Untitled6 Untitled7

Over a two year period I have used multi-media to access the type of clips, tracks and texts exemplified above. Although still used, textbooks and handouts are kept to a minimum and are only used in conjunction with other types of media. During this period the RS department has seen a move from the core (compulsory) course results hitting a low of 36% A*-C when I took over the department to 74% last year and with a projection of 84% based on recent mock results for this year’s entries.

This research, then, will seek to find further evidence as to whether the increase in grades is due to an emphasis on ‘pop culture’ and whether the uses of ‘pop culture’ should not be deemed educationally lower than the use of ‘high culture’ in the pursuit of student engagement and academic success.

The context: why research ‘pop culture’

The views expressed by Scruton above have also been echoed by the Secretary of State for Education, Michael Gove, who has promised an ‘unashamedly elitist’ approach in state school education in order to give today’s children the same opportunities as those ‘previously enjoyed by grammar school pupils’.[4] Although Gove’s ‘elitism’ is essentially about producing academic high achievers, he has indicated the need for advocating high culture in schools, especially if education is to be ‘rigorous and challenging’. He has cited students marvelling at Wagner, for example, and has used an example of a “a girl of 13 in care finding solace – and stimulus – in Keats and Tennyson”, as a cultural goal of education.[5]

Perhaps students from all backgrounds can appreciate ‘high culture’, but high culture is not necessarily the best way of initially engaging teenagers in a subject they have pre-judged as old fashioned and irrelevant. For example, the Judeo-Christian emphasis in RS is often seen by secular students as an irrelevance; and any pretence on my part that religion permanents ‘high culture’ would probably do little to engage them, regardless of how important one views Verdi’s Requiem. However, relating Christianity to ‘pop culture’ may be more fruitful, especially as Christianity is evident in hip-hop (Kanye West’s Jesus Walks, for example) and trashy novels, such as the De Vinci Code.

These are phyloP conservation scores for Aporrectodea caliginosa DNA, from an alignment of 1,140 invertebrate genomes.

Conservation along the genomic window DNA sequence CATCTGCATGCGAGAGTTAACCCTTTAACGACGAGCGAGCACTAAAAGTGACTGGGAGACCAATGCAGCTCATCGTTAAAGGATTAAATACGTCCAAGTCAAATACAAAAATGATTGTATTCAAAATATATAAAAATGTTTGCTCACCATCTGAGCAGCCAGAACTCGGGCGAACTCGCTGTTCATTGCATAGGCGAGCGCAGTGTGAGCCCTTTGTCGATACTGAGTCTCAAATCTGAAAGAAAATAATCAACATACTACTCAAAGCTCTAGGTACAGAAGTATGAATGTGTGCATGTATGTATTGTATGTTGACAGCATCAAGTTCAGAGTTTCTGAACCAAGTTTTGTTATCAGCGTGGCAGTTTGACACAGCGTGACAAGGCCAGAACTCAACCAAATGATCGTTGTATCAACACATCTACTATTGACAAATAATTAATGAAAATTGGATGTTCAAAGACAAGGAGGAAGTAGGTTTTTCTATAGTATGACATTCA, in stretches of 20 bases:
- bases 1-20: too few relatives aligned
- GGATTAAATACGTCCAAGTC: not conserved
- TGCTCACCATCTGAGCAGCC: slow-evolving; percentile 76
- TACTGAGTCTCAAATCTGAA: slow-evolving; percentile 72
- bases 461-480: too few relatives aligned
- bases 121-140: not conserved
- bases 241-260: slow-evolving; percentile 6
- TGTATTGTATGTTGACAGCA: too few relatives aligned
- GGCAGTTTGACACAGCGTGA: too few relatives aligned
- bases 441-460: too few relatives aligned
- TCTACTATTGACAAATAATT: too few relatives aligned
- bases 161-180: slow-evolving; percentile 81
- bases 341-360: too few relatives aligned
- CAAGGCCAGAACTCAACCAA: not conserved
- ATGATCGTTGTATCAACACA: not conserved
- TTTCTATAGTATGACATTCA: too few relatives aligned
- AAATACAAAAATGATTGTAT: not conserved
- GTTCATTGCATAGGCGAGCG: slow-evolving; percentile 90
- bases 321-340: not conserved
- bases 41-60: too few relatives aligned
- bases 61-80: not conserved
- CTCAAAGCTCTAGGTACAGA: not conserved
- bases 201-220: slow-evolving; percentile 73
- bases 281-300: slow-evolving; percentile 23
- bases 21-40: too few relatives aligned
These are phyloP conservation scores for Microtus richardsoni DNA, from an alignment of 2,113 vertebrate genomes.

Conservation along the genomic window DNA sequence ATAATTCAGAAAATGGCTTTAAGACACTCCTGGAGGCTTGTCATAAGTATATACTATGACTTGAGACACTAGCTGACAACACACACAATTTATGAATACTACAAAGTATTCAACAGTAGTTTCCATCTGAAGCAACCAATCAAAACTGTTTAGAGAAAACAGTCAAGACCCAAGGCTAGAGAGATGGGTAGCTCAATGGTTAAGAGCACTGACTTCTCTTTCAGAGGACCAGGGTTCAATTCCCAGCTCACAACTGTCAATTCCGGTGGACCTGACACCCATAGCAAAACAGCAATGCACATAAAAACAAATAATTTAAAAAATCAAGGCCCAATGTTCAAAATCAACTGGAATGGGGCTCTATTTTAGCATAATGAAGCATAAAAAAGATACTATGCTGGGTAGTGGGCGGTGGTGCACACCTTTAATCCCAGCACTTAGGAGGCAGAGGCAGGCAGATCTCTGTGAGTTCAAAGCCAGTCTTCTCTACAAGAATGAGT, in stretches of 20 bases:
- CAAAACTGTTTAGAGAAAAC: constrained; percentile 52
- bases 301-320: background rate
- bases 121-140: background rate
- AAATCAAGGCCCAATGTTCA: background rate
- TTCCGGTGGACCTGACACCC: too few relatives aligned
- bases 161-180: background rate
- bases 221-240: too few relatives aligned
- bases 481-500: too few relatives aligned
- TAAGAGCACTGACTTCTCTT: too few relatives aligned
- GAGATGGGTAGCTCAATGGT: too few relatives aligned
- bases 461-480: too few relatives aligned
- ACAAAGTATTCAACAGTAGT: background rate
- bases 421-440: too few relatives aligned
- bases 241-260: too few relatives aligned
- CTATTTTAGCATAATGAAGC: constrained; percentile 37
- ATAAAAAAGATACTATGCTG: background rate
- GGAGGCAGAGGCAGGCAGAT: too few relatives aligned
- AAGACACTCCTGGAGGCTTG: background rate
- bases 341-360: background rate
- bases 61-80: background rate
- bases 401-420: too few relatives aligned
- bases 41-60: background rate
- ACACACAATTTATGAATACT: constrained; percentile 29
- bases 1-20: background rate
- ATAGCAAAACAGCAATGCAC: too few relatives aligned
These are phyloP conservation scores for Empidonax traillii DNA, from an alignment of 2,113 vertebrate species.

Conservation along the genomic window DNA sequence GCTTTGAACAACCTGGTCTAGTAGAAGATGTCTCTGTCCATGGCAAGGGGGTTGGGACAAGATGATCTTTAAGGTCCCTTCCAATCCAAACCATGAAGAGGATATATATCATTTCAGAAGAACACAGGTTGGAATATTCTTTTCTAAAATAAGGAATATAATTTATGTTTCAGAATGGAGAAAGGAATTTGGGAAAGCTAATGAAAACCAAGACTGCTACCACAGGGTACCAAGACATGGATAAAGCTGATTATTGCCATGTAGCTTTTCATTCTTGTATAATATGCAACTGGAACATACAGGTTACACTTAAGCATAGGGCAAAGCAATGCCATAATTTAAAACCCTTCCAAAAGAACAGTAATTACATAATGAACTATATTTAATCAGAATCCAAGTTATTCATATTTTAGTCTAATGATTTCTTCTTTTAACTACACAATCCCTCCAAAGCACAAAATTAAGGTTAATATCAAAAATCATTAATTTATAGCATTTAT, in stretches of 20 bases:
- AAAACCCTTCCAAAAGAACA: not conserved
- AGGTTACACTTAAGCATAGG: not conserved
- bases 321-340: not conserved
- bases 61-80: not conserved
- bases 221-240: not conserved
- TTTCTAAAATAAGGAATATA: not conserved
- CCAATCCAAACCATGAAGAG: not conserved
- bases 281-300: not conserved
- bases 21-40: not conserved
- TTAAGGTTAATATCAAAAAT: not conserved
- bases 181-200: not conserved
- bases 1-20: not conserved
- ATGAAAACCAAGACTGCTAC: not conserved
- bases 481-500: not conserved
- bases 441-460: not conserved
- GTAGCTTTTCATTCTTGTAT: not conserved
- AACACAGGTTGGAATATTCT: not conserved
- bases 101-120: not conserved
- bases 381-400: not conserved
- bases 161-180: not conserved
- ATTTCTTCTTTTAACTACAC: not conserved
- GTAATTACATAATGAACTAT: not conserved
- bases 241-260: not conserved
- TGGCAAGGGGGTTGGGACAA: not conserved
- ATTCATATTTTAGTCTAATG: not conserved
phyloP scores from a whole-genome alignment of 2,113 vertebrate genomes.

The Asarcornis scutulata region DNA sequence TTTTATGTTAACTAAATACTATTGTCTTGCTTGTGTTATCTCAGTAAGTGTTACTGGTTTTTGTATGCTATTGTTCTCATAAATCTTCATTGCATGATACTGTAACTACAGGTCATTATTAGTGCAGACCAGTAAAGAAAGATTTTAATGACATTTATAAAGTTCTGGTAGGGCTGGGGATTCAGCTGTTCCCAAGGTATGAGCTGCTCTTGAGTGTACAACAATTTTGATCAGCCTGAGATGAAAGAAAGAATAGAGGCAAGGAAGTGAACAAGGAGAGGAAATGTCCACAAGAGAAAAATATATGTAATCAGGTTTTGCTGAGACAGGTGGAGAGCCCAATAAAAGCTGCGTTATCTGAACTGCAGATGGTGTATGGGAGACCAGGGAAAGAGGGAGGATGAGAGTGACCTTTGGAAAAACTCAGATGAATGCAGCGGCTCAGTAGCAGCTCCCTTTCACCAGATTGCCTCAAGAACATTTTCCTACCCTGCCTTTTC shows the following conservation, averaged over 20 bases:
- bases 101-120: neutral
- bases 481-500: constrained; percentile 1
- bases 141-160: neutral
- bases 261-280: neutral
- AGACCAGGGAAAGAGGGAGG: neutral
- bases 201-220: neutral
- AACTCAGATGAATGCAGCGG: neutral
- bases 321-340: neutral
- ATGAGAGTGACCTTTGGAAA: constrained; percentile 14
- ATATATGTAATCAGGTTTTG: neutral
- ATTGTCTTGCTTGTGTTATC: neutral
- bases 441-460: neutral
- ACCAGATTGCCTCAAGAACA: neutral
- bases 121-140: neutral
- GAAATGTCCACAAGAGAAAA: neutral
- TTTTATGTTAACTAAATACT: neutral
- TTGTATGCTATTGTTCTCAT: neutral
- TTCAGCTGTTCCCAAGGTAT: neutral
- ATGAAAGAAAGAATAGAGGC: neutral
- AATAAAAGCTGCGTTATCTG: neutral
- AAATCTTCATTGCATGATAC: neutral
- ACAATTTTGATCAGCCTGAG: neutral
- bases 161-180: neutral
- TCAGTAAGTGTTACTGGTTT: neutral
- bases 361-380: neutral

However, I do not want to fall into the trap of assuming that children cannot initially and intrinsically appreciate the richer tapestry of our cultural heritage and the more challenging aspects of modern culture. To help get my head round where I stand on this, I turned to the philosophical debate between high order and low order pleasures to see if I am genuinely in the business of creating ‘educated people’ or simply dumbing down the curriculum.

Moreover, this distinction is central to AS Religious Studies lessons I have taught on the moral philosophy of both Jeremy Bentham and John Stuart Mill.

For Jeremy Bentham the approach to engaging and enjoyable lessons could be through referencing pop culture and thereby making learning more pleasurable. Bentham’s basic idea is that pleasure is good in and of itself and that increasing pleasure is the right thing to do. In contrast, Mill argues that higher order pleasures are superior. This is based on his consequential view that deferred gratification of pleasure will benefit the individual in the long run, as they will develop an appreciation of the finer things in life, such as poetry and classical music; what Scruton deems ‘high culture’.

Mil and Scruton cannot be dismissed as academic snobs, as there is plenty of research on the positive effects of high culture and what is often termed ‘cultural capital’ on educational achievement (Jæger 2011), which is even recognised, albeit critically, by Marxist sociologists such as Pierre Bourdieu (1973).

Nonetheless, if I am to add ‘educated people’ to society, can I really do it through referencing and advocating fine art, poetry, classical music and opera, or will this just switch the students off. Ironically, the answer is in the utilitarian philosophy of Mill himself; pop culture can be seen as a means to an end. Its use as a teaching tool paves the way for a greater appreciation of the issues addressed in RS and, subsequently, a better understanding of their use in ‘high culture’.